Monday, September 6, 2010

I call this one Foldey

Harvey Leach, California Luthier kindly allowed me to borrow a VAOM-04 Voyage-Air guitar for the long weekend.

Harv (or as I like to call him Inlay Dancing God) invented the Voyage-Air folding neck guitar 10 years or so ago, and I remember reading about it on R.M.M.G.A back in the day when people hung out on Usenet instead of on internet Forums.

The Voyage-Air is a very cool concept. It involves a stout internal hinge that allows you to fold the neck of the guitar, thus allowing you to fit a full-size guitar into a backpack sized instrument.
Lots more info here:

The -04 series instruments have a solid spruce top and laminate back and sides, which IMHO is a pretty good combination for a travel instrument, as it adds a level of durability over an all solid box.

Initial thoughts upon inspection.

Folding guitars are cool. The hinge mechanism is ingenious. Neck angle, playability, and action are very good. When you realize that the neck join is the most important part of all of these things it's simply outstanding.

I like the neck feel. Feels like a slightly chunkier Tacoma neck, or maybe a satin finished Larrivee. The neck has a very thin, matte finish on it which is a good thing for moving up and down the neck.

Intonation is frankly outstanding, and was spot on to the 14th fret for most strings, and a couple of cents off for the A string. (odd since normally the B and high E go sharp if any)

Part of the way the guitar achieves this is via the use of a zero fret and captive nut. A zero fret allows for a nice low action without having to tweak the nut. It's also a good thing for playing lead guitar as your open strings technically are no longer "open" as they are actually fretted.

Since I was going to CopperCon I took the Voyage-Air with me. After all who better than a bunch of Sci-Fi fans to appreciate a folding guitar.

I showed the instrument to a lot of folks, introducing it either as Foldey (my wife's nickname), or The Origami Guitar (mine), and everyone thought it was the neatest thing since sliced bread and nuclear weapons. I handed out several cards for Harvey Leach which is sort of the point of this exercise.

The real question though is: how does it sound?

It sounds good, but not great. It sounds much better than my cheap plywood sacrificial instrument I bought to tempt the United Airline Gods, but can't hold a candle to my Larrivee OM-03R. Now in fairness, it really shouldn't be expected to, after all it's a solid top, not all solid.

Lightweight. Even in the case people were shocked at how little it weighed.
Counts as a carry-on for most airliners. You will have to gate check on the little commuter birds.
High playability marks.
Great padding on the backpack-carrier. Extremely comfortable.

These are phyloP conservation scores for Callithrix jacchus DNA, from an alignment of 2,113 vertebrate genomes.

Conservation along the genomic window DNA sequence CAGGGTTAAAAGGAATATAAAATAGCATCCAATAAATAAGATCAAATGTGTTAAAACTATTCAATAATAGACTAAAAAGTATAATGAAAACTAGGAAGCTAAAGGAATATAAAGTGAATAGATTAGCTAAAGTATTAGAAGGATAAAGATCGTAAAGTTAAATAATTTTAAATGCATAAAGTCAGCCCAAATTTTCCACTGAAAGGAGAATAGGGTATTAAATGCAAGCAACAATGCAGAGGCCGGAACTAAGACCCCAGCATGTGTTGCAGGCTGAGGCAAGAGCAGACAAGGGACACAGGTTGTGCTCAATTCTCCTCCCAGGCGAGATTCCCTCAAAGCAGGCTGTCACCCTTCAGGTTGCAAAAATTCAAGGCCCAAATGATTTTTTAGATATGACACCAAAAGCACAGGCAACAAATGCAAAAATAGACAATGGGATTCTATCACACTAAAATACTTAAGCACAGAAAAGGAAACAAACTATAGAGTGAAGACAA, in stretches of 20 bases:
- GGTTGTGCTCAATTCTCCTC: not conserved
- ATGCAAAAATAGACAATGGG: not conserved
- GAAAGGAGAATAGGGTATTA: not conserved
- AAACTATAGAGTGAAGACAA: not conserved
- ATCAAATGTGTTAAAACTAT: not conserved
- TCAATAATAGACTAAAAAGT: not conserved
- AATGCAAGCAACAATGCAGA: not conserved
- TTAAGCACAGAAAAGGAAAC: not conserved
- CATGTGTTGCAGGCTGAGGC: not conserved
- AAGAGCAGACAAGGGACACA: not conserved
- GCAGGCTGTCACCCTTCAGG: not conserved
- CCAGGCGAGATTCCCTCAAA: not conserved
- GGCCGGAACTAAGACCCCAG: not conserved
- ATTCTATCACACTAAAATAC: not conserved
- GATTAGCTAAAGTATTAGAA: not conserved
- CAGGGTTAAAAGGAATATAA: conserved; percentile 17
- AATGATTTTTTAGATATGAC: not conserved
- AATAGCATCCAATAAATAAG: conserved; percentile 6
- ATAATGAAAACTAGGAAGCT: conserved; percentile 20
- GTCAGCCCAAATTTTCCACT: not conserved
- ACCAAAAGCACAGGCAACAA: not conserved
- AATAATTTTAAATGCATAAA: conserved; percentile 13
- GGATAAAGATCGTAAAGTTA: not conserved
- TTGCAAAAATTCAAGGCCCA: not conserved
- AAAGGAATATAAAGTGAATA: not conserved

My other guitars sound a bit better for the type of music I play.
Constant retuning. You are supposed to slack the strings before folding (I went down about a full step). That means every time you take it out of the case you have to re-tune. At one point I carried the guitar to a different building in my hand (and the case in another) so I wouldn't have to re-tune.
Lots of padding on the backpack carrier straps makes it hard to sling a book bag over your shoulder.

One very cool thing is that the Voyage-Air is available in multiple configurations, from all laminate to all solid, to a fully custom Harvey Leach creation.

Would I buy one?

At this point in my life, no. It's an awesome instrument for a college student or someone who travels a lot by aircraft and wants/needs to take a full sized instrument with them. At this point I'd rather take a traditional guitar and not deal with the tuning hassles. The solid top/lam sides is the sweet point on the pricing scale, once you get up to the all solid guitars you are talking some real money (around a grand and a half). Since you can buy some outstanding all solid guitars these days for under a grand from Larrivee, Breedlove, and even Martin the all solid Voyage-Air would be a hard sell to me.

What would convince me to buy one?

I think a 00 size rather than the 000/OM size would be pretty compelling (especially a deep-body (4 -4.5") 00. Even folded and stowed the 000/Om size is a reasonably large package. I'd also like to see a cedar top to get the most out of a solid top/ laminate sides combo.

Later this week I shall send Foldey off to the next person on the great 2010 Voyage-Air travel/trial list. I expect that person shall enjoy it as well. Though at this point I personally wouldn't buy one, it was nonetheless a neat experience.

I have been told that the instruction to "detune before folding" in the instructions was added at the behest of the lawyers, and is not actually required for the happiness and well being of the guitar. That makes the Voyage-Air quite a bit more attractive. It's also the sort of thing that makes one sympathetic to Dick the Butcher.


TJIC said...

Great review; thanks!

travel guitar said...

Yah perfect review. But still in dilemma, Is voyage guitar a travel guitar